Tue, Feb 12, 2013 - Page 5 News List

Australia probes trio’s high prices

AFP, SYDNEY

Global technology giants Microsoft, Apple and Adobe were yesterday ordered to appear before a pricing inquiry examining the often higher cost of tech goods in Australia compared with other economies.

The lower house committee holding the probe, which was launched in May last year, said it had summoned the trio to appear at a public hearing next month to explain why Australian customers paid more for the same products.

“The committee is looking at the impacts of prices charged to Australian consumers for IT products,” it said in a statement. “Australian consumers often pay much higher prices for hardware and software than people in other countries.”

The inquiry was set up to examine claims by consumer advocacy groups of price discrimination for Australians on technology, with music, games, software, and gaming and computer hardware costing substantially more than elsewhere.

According to consumer lobby group Choice, Australians pay on average 73 percent more on iTunes downloads than consumers in the US, 69 percent more on computer products and 232 percent more on PC game downloads.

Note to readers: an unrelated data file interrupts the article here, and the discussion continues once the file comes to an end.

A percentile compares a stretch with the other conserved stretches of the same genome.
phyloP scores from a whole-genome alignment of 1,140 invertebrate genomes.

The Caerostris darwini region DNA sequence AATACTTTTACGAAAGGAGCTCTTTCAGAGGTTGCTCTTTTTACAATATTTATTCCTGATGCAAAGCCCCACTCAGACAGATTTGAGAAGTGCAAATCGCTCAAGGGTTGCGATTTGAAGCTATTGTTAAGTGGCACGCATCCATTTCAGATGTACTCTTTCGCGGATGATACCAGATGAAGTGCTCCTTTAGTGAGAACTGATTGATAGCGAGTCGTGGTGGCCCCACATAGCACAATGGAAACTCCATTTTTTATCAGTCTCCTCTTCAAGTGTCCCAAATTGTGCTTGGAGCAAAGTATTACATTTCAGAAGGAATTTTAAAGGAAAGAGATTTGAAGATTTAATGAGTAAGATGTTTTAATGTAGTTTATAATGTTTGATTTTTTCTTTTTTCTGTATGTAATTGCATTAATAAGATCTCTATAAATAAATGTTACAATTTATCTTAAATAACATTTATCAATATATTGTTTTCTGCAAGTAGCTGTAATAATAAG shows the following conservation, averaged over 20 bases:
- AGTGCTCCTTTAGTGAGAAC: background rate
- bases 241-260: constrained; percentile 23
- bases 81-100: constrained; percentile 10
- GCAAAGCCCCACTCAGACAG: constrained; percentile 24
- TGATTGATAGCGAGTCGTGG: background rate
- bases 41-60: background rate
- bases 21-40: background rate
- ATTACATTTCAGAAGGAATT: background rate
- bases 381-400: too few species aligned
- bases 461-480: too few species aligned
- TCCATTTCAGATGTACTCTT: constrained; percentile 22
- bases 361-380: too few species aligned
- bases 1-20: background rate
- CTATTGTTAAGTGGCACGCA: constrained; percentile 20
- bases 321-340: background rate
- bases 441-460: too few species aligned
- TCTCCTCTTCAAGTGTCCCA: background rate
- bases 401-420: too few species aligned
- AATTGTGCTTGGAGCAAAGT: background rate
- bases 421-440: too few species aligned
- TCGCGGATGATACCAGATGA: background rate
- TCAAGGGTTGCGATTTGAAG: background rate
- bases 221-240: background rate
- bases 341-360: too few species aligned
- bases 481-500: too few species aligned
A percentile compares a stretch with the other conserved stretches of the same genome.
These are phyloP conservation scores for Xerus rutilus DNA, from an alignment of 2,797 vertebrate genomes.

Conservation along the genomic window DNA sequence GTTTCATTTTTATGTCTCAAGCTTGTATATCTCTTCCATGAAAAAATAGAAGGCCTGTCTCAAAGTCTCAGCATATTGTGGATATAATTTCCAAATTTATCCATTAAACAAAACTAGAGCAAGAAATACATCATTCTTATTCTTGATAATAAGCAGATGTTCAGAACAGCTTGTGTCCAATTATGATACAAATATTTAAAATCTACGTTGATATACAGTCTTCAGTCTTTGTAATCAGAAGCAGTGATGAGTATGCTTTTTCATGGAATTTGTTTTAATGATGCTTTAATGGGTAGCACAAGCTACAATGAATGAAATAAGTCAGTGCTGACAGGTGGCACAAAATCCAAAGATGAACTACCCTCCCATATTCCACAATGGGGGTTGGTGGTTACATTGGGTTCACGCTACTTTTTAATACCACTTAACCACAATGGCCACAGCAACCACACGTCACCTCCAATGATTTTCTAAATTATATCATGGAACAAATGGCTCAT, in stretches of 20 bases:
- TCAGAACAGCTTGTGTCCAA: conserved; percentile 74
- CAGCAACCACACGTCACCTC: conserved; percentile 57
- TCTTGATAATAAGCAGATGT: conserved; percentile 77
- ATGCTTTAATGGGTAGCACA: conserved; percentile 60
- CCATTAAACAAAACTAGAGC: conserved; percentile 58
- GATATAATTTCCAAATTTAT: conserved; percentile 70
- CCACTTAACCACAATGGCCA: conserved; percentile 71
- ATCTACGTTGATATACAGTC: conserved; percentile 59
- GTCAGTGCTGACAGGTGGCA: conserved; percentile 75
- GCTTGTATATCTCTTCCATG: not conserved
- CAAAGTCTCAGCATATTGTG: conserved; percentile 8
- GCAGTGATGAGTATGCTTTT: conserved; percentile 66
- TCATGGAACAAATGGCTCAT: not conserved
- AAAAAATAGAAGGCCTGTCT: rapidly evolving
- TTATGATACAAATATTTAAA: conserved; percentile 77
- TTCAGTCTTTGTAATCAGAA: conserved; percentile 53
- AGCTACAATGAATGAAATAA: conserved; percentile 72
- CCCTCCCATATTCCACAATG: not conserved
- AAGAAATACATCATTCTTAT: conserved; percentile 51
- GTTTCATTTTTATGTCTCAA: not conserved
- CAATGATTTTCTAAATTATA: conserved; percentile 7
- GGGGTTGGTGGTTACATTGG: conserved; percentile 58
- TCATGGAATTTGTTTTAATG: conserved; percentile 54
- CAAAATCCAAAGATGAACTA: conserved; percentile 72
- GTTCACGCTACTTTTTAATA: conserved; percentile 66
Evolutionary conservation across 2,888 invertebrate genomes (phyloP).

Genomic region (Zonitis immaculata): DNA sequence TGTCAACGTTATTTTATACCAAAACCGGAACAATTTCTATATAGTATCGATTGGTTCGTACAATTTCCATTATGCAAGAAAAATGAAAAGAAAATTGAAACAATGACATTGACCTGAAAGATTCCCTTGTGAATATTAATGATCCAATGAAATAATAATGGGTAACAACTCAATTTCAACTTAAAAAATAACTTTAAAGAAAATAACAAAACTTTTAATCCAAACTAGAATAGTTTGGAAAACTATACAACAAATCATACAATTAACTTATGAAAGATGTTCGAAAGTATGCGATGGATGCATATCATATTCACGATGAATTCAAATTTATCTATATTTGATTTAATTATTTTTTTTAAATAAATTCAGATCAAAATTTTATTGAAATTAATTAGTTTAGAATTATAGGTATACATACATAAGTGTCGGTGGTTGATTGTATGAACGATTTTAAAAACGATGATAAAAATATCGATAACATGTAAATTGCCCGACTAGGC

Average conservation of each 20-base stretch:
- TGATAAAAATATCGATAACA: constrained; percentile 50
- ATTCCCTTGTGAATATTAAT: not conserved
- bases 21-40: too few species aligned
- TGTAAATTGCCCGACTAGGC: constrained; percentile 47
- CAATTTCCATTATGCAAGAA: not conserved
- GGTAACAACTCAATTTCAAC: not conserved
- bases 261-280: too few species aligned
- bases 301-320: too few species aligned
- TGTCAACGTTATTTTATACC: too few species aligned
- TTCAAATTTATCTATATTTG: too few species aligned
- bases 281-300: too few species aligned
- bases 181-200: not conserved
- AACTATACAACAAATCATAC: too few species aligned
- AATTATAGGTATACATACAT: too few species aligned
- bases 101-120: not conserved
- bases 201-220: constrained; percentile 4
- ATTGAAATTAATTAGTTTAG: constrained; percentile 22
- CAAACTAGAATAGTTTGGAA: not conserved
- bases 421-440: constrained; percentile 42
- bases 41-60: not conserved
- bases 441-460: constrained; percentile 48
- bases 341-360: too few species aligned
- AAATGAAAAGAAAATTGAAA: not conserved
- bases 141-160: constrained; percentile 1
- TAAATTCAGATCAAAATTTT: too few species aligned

Office software was on average 34 percent more expensive in Australia compared with the US, Choice said in its submission to the inquiry, with hardware coming in at 41 percent more expensive.

One software package was A$8,665 (US$8,939) more expensive to buy in Australia than the US — a gap that Choice described as “particularly unreasonable.”

“For this amount, it would be cheaper to employ someone for 46 hours at the price of US$21.30 per hour and fly them to the US and back at your expense — twice,” Choice said.

Choice only did comparisons to the US and Britain; the inquiry is examining discrepancies with these countries as well as with Asia-Pacific economies.

Apple and Microsoft have both made their own submissions to the committee, arguing that prices differed across jurisdictions due to a range of factors including freight, local taxes and duties, and foreign exchange rates.

The Australian Information Industry Association, which represents Adobe and other major information and communications technology firms, has submitted to the committee that the “costs of doing business in Australia are higher than in many other countries.”

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